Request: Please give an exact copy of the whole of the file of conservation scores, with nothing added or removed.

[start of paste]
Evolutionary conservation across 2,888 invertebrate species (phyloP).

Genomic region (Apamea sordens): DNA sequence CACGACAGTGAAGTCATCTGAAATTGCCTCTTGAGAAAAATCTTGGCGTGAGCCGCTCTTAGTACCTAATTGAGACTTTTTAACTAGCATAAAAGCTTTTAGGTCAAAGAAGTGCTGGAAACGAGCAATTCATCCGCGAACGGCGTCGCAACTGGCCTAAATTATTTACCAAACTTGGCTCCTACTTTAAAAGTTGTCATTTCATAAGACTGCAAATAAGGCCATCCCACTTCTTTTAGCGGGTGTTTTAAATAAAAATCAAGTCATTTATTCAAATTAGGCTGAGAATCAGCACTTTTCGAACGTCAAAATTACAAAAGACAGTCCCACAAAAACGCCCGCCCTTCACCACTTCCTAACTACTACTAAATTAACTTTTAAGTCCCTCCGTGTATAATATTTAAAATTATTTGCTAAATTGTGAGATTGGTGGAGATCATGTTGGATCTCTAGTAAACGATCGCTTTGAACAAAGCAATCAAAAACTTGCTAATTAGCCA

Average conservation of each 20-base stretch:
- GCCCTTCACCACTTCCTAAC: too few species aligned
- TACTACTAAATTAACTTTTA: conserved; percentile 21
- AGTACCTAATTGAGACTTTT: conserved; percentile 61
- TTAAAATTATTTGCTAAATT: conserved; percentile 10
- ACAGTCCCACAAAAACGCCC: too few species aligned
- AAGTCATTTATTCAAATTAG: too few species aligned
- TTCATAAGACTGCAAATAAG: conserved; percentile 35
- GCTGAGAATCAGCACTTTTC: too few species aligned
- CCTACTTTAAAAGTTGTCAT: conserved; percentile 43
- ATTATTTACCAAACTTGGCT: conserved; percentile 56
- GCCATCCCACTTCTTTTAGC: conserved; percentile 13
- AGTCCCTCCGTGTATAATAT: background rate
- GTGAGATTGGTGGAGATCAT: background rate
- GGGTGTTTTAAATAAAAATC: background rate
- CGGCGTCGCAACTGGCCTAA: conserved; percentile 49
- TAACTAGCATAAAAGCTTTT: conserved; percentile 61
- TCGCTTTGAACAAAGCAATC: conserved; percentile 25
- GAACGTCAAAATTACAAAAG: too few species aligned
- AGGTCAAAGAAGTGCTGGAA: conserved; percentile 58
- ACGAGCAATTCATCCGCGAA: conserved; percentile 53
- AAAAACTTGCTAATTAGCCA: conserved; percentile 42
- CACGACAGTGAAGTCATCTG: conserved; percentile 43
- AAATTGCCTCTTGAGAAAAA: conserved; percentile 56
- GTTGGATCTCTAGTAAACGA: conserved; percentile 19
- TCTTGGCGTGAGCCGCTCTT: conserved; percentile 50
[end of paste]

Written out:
Evolutionary conservation across 2,888 invertebrate species (phyloP).

Genomic region (Apamea sordens): DNA sequence CACGACAGTGAAGTCATCTGAAATTGCCTCTTGAGAAAAATCTTGGCGTGAGCCGCTCTTAGTACCTAATTGAGACTTTTTAACTAGCATAAAAGCTTTTAGGTCAAAGAAGTGCTGGAAACGAGCAATTCATCCGCGAACGGCGTCGCAACTGGCCTAAATTATTTACCAAACTTGGCTCCTACTTTAAAAGTTGTCATTTCATAAGACTGCAAATAAGGCCATCCCACTTCTTTTAGCGGGTGTTTTAAATAAAAATCAAGTCATTTATTCAAATTAGGCTGAGAATCAGCACTTTTCGAACGTCAAAATTACAAAAGACAGTCCCACAAAAACGCCCGCCCTTCACCACTTCCTAACTACTACTAAATTAACTTTTAAGTCCCTCCGTGTATAATATTTAAAATTATTTGCTAAATTGTGAGATTGGTGGAGATCATGTTGGATCTCTAGTAAACGATCGCTTTGAACAAAGCAATCAAAAACTTGCTAATTAGCCA

Average conservation of each 20-base stretch:
- GCCCTTCACCACTTCCTAAC: too few species aligned
- TACTACTAAATTAACTTTTA: conserved; percentile 21
- AGTACCTAATTGAGACTTTT: conserved; percentile 61
- TTAAAATTATTTGCTAAATT: conserved; percentile 10
- ACAGTCCCACAAAAACGCCC: too few species aligned
- AAGTCATTTATTCAAATTAG: too few species aligned
- TTCATAAGACTGCAAATAAG: conserved; percentile 35
- GCTGAGAATCAGCACTTTTC: too few species aligned
- CCTACTTTAAAAGTTGTCAT: conserved; percentile 43
- ATTATTTACCAAACTTGGCT: conserved; percentile 56
- GCCATCCCACTTCTTTTAGC: conserved; percentile 13
- AGTCCCTCCGTGTATAATAT: background rate
- GTGAGATTGGTGGAGATCAT: background rate
- GGGTGTTTTAAATAAAAATC: background rate
- CGGCGTCGCAACTGGCCTAA: conserved; percentile 49
- TAACTAGCATAAAAGCTTTT: conserved; percentile 61
- TCGCTTTGAACAAAGCAATC: conserved; percentile 25
- GAACGTCAAAATTACAAAAG: too few species aligned
- AGGTCAAAGAAGTGCTGGAA: conserved; percentile 58
- ACGAGCAATTCATCCGCGAA: conserved; percentile 53
- AAAAACTTGCTAATTAGCCA: conserved; percentile 42
- CACGACAGTGAAGTCATCTG: conserved; percentile 43
- AAATTGCCTCTTGAGAAAAA: conserved; percentile 56
- GTTGGATCTCTAGTAAACGA: conserved; percentile 19
- TCTTGGCGTGAGCCGCTCTT: conserved; percentile 50